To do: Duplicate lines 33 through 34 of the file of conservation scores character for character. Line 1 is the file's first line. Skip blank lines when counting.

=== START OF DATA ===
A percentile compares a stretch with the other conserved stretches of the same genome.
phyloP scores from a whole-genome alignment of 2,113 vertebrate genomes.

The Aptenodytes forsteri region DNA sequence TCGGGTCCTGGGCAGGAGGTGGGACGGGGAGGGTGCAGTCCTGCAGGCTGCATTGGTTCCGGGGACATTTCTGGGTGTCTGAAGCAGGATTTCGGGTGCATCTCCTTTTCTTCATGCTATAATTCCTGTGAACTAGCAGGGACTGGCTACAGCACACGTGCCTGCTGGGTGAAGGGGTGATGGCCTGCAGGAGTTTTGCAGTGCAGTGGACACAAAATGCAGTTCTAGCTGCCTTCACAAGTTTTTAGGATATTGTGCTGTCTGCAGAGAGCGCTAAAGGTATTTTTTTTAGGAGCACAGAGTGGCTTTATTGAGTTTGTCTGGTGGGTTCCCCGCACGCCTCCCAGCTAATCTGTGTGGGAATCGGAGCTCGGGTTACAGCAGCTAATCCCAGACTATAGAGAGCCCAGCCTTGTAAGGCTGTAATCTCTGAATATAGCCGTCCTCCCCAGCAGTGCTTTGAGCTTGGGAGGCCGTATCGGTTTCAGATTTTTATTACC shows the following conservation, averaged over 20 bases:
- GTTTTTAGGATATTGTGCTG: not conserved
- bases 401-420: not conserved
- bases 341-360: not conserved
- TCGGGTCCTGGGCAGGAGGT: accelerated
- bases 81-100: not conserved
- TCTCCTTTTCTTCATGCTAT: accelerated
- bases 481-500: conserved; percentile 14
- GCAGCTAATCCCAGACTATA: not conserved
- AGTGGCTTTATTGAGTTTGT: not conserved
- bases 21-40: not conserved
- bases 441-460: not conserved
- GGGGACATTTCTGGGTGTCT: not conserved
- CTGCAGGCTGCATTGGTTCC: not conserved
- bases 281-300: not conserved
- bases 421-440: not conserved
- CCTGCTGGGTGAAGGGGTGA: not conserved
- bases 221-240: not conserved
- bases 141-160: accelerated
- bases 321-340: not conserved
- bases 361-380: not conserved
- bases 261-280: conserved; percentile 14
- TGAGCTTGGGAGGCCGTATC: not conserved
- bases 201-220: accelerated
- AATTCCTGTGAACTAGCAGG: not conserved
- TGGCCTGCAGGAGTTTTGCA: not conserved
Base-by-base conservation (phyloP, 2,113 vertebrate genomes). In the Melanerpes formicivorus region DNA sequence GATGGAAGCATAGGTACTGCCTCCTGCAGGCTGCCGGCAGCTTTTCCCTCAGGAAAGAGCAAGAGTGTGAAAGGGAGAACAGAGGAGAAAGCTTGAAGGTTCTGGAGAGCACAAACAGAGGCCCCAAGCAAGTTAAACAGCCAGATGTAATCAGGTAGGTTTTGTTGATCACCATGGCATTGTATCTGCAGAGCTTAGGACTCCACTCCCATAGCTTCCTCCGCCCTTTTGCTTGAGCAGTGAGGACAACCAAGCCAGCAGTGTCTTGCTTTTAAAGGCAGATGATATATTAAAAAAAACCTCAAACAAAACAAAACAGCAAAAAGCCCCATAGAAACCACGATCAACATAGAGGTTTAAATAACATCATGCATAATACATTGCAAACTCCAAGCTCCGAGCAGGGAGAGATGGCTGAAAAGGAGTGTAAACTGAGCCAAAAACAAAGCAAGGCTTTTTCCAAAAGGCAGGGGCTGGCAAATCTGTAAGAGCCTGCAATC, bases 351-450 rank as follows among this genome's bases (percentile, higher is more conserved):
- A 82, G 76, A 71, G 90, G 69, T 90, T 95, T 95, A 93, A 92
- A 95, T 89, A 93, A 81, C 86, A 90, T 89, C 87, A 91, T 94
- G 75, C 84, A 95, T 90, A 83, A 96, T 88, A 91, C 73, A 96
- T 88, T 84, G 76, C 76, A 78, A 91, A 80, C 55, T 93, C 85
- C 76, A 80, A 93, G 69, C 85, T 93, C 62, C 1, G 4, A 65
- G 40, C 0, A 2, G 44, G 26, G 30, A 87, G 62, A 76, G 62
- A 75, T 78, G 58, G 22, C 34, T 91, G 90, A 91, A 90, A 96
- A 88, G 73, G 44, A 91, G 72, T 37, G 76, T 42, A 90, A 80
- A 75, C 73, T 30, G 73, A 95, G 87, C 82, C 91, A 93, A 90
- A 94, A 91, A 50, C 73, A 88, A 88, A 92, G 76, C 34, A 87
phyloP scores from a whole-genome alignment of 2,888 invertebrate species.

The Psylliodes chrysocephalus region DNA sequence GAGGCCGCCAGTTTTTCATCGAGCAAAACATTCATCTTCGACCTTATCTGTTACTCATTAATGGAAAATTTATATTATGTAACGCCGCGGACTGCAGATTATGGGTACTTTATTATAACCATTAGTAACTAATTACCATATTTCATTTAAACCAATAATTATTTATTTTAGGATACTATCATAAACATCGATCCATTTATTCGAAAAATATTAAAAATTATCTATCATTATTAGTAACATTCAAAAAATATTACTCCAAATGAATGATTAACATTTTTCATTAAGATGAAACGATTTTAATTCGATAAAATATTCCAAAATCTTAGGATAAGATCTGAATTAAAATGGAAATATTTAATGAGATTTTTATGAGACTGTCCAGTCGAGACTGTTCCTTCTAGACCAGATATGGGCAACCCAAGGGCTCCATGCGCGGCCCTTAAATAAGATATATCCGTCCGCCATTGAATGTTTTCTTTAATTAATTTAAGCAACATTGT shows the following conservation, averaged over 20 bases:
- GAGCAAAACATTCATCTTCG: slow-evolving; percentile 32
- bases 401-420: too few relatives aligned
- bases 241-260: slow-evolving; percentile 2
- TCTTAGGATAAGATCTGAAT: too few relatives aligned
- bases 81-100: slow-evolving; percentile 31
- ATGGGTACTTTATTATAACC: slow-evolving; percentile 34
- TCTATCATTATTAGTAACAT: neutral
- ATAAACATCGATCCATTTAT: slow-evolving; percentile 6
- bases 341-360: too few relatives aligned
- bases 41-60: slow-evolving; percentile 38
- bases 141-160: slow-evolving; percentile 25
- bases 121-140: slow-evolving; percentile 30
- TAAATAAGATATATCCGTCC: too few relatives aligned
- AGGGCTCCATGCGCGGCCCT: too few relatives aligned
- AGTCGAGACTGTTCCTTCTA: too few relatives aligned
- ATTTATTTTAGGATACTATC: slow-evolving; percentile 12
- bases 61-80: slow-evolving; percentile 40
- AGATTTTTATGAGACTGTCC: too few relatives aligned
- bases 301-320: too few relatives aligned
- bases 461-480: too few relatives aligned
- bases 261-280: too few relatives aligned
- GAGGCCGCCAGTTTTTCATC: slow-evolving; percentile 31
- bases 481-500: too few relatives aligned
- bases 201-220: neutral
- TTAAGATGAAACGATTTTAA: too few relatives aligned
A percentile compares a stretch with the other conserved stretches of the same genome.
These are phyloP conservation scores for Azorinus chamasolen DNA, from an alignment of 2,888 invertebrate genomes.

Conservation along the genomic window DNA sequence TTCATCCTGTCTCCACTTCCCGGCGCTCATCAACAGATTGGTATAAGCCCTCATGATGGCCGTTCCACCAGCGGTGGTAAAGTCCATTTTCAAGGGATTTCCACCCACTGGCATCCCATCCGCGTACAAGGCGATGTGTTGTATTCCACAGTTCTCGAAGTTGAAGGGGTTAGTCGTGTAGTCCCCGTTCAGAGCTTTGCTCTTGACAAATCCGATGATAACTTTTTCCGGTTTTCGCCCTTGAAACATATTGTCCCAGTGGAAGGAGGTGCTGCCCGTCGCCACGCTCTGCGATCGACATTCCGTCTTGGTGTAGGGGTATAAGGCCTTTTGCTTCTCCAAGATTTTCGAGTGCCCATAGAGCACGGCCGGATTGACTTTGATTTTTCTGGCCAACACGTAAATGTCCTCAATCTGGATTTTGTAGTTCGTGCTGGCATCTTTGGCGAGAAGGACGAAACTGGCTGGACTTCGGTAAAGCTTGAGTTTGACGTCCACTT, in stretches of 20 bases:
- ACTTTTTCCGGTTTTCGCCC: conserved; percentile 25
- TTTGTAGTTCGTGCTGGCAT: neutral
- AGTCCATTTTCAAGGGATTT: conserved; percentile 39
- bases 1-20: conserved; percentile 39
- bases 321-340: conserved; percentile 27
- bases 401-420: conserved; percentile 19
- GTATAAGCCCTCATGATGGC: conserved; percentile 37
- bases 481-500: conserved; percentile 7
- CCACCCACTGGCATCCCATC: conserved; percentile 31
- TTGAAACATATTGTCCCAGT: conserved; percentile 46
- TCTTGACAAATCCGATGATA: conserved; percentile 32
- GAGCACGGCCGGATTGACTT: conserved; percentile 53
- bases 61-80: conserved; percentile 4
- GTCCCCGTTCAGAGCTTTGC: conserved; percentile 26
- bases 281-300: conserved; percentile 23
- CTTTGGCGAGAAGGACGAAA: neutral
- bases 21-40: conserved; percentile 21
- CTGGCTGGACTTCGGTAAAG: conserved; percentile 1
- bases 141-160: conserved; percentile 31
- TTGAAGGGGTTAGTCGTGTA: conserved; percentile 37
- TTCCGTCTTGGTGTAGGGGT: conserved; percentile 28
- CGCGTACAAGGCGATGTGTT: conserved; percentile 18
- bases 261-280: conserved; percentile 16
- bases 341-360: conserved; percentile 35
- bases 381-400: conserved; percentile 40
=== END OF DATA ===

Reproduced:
- T 88, T 84, G 76, C 76, A 78, A 91, A 80, C 55, T 93, C 85
- C 76, A 80, A 93, G 69, C 85, T 93, C 62, C 1, G 4, A 65